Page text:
Forestry Friday: Searching for Female Ash Trees
On a beautiful Friday in mid-September, five of us, armed with binoculars and flagging, set off in a line across the lower flanks of Mount Monadnock at the Forest Society's Monadnock Reservation. Our goal was to find female ash trees and flag them in one of our most spectacular stands of white ash — a stand that has not yet been impacted by the emerald ash borer, an invasive insect which will likely arrive here in the next few years. It was slow going, our necks were starting to hurt, and at least one of us (me) hadn’t found a single female ash tree yet. Morale was dipping.
To understand what prompted this initially-fruitless search for female ash trees, we need to understand more about the plight of ash in our forests. The emerald ash borer (EAB) is an invasive forest pest that has been decimating native ash tree populations across North America since it was first detected in Michigan in 2002. The first sighting in New Hampshire was in 2013, and since that time this invasive insect has spread rapidly to nine of the state’s 10 counties. At the moment, there is little chance that we can prevent the near-complete loss of all of our mature ash trees (Fraxinus spp.) in our forests. More information about ash, why it is an important species, and some of the research currently underway to learn more about emerald ash borer, can be found in this recent Forest Notes article.
Currently, the best hope to retain ash on our landscape is through the introduction and establishment of biocontrol insects. The hope is that these introduced insects, which parasitize emerald ash borer eggs and larvae, will control EAB populations so that they can co-exist with ash, similar to the way many of our native borer beetles behave. However, EAB has a head start, and the biocontrol insects do not have much chance of stopping the initial killing front of EAB before most of our large ash trees are wiped out.
This all sounds pretty bleak, but there is a glimmer of hope. EAB does not seem to kill seedling and sapling-sized ash trees, which provides an opportunity for foresters to manage ash stands in a way that may help retain ash on our landscape. The thinking is that if we can establish young ash trees in the understory of our forests, they will be able to survive the initial wave of EAB, which will kill almost all the mature ash trees.
As these young ash trees grow up, it is possible that the biocontrol insects that are being released now will have had time to become better established, and may afford some protection as the ash trees grow larger. Additionally, if there is some genetic resistance in some ash trees to EAB, stands with thousands of small ash are more likely to contain a tree sapling with this resistance than a stand with only a dozen large ash trees. More ash trees per acre gives us a greater chance that one of those trees might contain something important in its genetics that could help us retains ash in our forests.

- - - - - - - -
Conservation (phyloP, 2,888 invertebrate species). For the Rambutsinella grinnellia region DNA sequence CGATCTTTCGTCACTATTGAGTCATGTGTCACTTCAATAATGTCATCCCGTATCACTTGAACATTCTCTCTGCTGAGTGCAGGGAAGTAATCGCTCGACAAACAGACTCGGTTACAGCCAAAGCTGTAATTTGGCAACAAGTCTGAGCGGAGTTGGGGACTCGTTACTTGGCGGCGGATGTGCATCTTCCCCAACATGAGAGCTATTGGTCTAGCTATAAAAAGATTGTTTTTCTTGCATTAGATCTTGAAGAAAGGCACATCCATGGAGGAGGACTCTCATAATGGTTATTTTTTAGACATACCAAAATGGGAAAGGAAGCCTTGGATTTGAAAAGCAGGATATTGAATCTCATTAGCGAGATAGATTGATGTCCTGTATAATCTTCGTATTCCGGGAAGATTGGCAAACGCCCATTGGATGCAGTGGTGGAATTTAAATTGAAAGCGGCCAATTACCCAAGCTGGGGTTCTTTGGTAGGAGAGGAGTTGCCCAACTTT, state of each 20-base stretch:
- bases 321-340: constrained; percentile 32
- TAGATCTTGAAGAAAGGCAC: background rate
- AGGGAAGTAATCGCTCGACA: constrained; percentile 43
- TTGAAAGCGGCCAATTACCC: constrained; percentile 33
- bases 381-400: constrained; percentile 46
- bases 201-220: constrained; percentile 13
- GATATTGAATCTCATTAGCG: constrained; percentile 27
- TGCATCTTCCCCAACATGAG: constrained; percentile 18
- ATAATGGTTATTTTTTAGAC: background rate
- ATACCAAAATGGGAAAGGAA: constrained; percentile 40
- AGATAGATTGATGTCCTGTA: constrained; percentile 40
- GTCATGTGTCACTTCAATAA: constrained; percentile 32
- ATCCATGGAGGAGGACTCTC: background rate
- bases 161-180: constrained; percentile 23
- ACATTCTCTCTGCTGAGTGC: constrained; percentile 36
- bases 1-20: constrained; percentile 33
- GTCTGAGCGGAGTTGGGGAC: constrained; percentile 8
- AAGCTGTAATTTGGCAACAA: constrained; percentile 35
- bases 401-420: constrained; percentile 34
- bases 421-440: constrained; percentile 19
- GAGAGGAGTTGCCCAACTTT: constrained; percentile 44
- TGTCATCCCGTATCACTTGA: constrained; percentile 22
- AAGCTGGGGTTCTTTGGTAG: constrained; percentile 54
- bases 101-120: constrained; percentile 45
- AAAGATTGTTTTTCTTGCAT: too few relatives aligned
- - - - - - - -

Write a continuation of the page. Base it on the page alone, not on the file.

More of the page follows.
In the next few years, we are hoping to implement a timber harvest on one of our best ash stands on Mount Monadnock, with the goal of regenerating a blanket of white ash seedlings. Since a single ash tree is either a male or a female (in some tree species this isn’t the case and a tree may have both male and female parts), it will be important to make sure we leave some of each uncut during the harvest, to provide the species an opportunity to pollinate and set viable seed. This is the reason for the binoculars and the cricks in our necks.
Females are quite a bit less common than males, and some estimates put the ratio at only one female tree for every 7 male trees. During our harvest, we want to make sure we leave enough female trees so that we provide the opportunity for ash to regenerate.
But how do you tell if an ash tree is male or female? Well, it can be pretty difficult during some years, because on average, female ash trees only produce large amounts of seeds every three years. The fall of 2022 has been an excellent seed year for white ash across our region, and this is the reason we were out flagging female ash trees.
Our initial strategy was to just walk in a line and look at the crowns of each ash tree we saw to see if there were any seeds. This was brutally slow, and it was fairly difficult to see the seeds up in the crowns of these impressively tall trees, especially with the leaves of other nearby trees obscuring the view.
After about an hour, we settled on a much better strategy. Walk right up to each ash tree, and do a quick survey around the base of the tree for ash seeds that have fallen. If you find any ash seeds, then back up and lay down on your back and search that particular tree for seeds in the canopy.
It turns out, at this time of the year at least, many of the ash seeds don’t fall far from the tree, and so this method allowed us to refine our search and focus our binocular searching in trees most likely to have seeds.
The strategy of laying down on our backs and looking straight up saved us from neck injury (and provided a nice couple seconds of rest!). We lucked out in timing this field day, as ash seeds were both on the ground and in the tree. A month earlier or a month later would likely have make this task more difficult.
With the knowledge of where the female ash trees are in this stand, we can make better choices on which trees to leave uncut during the harvest. We still have more to figure out on the timing of the harvest, and the pattern and density of the trees we will leave uncut, but this felt like a good first step.
Stay tuned in the years to come to hear more about this ash-focused harvest!
- Bonus: an anonymous volunteer who assisted us in the field on our search wrote and shared a beautiful poem called, "White Ash Lament." Read it here.